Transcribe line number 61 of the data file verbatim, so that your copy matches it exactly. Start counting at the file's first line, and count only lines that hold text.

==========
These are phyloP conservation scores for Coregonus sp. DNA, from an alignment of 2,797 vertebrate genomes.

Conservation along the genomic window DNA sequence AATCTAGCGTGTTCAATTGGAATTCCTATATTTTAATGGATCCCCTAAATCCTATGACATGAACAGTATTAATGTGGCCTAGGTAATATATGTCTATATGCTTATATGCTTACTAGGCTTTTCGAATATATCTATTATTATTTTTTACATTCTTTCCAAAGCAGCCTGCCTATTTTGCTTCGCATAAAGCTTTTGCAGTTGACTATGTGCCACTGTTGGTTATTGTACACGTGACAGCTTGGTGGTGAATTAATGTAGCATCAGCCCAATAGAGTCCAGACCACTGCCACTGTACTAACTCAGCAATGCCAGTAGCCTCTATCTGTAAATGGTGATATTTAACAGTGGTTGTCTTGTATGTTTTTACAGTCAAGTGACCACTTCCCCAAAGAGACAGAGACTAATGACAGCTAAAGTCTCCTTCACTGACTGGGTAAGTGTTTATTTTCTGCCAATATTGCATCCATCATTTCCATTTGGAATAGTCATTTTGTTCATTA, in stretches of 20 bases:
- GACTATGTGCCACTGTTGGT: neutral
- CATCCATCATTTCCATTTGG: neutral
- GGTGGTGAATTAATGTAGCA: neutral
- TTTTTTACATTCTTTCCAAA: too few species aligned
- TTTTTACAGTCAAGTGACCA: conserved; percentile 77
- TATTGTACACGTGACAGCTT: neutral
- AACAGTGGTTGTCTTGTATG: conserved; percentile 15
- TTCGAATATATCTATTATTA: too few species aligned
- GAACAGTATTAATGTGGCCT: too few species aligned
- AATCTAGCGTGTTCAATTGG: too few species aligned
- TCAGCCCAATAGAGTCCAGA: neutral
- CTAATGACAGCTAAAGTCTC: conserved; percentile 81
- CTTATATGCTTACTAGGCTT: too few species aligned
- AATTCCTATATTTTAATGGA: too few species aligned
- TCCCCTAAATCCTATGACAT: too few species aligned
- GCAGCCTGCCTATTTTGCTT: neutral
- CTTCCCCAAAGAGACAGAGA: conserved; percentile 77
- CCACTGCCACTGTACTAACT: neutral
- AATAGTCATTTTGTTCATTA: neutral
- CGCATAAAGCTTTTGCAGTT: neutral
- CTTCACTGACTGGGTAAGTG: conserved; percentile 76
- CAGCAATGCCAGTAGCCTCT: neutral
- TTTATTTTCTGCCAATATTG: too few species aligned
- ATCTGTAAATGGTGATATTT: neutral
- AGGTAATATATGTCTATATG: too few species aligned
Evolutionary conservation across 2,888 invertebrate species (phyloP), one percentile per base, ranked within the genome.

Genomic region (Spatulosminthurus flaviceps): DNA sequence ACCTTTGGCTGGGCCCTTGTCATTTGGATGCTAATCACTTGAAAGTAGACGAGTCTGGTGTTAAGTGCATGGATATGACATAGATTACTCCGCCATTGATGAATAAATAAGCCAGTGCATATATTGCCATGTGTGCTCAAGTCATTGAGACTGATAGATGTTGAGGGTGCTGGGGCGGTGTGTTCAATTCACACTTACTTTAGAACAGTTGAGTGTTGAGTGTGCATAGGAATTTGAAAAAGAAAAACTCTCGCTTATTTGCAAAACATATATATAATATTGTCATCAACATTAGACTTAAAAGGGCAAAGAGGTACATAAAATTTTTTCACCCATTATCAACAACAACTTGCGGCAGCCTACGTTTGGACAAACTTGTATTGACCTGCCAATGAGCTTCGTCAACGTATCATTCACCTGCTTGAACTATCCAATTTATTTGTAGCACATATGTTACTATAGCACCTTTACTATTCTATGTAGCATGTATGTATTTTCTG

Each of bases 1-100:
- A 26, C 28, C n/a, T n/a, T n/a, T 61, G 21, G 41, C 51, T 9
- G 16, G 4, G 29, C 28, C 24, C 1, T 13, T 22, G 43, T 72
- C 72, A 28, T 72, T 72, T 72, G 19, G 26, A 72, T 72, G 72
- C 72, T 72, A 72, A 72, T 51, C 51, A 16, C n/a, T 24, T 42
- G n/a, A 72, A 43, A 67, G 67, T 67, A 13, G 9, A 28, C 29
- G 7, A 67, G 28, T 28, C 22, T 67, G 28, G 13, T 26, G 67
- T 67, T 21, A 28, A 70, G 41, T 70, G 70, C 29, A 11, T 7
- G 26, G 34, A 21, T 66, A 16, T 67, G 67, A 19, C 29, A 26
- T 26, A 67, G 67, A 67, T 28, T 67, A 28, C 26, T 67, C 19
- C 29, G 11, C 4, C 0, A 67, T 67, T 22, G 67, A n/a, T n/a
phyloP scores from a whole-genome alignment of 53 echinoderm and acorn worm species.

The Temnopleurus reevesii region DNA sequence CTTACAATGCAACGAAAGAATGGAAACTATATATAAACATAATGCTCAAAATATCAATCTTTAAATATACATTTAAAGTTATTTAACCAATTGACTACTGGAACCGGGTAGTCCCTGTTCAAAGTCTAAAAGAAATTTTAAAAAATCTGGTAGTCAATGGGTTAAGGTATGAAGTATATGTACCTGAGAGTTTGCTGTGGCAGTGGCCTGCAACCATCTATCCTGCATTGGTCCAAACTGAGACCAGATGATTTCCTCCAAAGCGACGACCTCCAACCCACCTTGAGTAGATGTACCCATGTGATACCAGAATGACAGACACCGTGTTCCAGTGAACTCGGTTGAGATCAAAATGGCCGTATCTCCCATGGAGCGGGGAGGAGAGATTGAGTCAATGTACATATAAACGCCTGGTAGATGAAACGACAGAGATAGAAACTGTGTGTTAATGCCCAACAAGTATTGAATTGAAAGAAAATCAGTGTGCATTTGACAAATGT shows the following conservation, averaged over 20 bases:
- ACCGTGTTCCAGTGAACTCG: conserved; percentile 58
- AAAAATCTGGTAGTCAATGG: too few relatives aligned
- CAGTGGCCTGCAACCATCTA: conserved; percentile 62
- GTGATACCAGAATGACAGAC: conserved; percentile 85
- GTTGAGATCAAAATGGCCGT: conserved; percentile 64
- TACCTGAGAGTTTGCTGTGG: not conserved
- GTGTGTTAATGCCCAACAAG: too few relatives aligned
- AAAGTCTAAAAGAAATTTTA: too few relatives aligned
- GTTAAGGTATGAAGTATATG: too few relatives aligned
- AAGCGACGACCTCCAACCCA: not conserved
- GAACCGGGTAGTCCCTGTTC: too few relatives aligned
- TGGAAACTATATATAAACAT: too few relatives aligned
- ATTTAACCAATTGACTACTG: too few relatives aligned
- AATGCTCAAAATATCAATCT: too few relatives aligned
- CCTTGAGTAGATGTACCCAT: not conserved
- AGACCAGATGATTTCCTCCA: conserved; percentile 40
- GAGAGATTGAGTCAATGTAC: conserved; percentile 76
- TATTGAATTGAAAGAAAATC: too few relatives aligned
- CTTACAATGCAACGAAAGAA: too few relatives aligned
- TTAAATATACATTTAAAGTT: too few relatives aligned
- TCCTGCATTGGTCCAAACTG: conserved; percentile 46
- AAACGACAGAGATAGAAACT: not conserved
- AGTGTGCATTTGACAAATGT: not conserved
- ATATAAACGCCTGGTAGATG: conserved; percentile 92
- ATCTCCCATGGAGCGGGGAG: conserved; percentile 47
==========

- CTTACAATGCAACGAAAGAA: too few relatives aligned